Farrah Fawcett's friend Alana Stewart, criticized for cashing in on Farrah's legacy with a quickie book and for tarnishing her legacy with the exploitative Farrah's Story special on NBC, has announced the formation of The Farrah Fawcett Foundation "to provide funding for alternative methods of cancer research, clinical trials, prevention, and awareness, with an emphasis on anal and pediatric cancers."
Farrah, whose initial diagosis of anal cancer led to her death in June, would have been 63 yesterday.
According to the website, which features pictures only of Farrah and Stewart, the foundation includes on its advisory board Farrah's Los Angeles doctor, Dr. Lawrence Piro, her doctor in Germany Dr. Ursula Jacob, and spiritual activist and New Age guru Marianne Williamson.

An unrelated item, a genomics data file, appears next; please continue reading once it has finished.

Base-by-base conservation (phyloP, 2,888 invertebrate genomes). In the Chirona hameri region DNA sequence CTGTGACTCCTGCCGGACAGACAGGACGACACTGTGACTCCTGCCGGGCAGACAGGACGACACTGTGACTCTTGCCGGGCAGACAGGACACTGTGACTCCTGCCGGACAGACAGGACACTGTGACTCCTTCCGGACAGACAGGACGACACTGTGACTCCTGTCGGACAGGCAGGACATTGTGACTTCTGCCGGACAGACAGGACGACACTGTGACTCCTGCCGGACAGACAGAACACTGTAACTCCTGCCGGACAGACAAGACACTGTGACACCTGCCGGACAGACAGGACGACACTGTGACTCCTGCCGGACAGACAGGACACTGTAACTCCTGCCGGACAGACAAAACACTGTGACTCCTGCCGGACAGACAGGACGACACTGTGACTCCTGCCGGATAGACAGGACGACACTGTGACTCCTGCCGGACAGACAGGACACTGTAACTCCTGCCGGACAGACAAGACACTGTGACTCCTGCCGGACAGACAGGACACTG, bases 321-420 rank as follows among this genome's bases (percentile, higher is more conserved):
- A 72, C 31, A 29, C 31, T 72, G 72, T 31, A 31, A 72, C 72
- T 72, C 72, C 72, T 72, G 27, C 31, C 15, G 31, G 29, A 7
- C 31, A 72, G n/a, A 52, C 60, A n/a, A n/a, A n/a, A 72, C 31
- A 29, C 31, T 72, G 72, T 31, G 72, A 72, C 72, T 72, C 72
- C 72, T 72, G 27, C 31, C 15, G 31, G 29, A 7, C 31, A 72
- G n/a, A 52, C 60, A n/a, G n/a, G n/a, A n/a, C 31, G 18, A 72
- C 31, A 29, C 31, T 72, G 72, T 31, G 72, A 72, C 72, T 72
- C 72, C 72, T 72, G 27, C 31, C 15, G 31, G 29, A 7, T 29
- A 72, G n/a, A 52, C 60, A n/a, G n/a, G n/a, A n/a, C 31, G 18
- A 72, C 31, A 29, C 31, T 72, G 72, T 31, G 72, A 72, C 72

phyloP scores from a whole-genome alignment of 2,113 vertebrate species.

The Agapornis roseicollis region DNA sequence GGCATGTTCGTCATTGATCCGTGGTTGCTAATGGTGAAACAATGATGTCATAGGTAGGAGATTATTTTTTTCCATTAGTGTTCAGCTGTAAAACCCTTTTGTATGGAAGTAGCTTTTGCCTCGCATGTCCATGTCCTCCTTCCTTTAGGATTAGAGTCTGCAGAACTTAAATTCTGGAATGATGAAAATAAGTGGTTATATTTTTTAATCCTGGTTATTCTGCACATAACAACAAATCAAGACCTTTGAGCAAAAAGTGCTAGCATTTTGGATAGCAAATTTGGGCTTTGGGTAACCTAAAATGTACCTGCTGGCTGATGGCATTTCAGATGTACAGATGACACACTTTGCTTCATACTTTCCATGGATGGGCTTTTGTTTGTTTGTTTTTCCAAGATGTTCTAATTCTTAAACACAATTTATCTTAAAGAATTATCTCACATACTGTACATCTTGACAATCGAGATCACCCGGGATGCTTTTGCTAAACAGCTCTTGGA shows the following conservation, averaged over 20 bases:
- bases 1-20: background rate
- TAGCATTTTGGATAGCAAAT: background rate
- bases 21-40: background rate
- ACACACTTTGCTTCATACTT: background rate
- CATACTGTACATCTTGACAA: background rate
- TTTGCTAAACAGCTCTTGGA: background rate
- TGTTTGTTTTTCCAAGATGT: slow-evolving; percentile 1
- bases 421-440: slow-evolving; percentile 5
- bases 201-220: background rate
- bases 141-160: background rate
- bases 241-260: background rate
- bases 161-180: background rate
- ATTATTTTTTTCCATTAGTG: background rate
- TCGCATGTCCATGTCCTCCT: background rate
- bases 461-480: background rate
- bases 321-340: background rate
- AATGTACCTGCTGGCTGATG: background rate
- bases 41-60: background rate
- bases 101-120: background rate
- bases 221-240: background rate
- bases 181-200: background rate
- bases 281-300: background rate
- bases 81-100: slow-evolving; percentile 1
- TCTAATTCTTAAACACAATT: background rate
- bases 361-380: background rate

Francis recently sued filmmaker Craig Nevius in behalf of Farrah's estate, claiming he botched Farrah's documentary project that showed her trips with Alana Stewart for alternative cancer treatments.
Nevius had already sued Francis, Stewart and Ryan O'Neal (father of Farrah's troubled son Redmond) for forcibly removing him form the project and turning it into an awful, if Emmy-nominated, TV special.
O'Neal is not listed among the foundation board members but is accorded "our very special heartfelt thanks" on the site.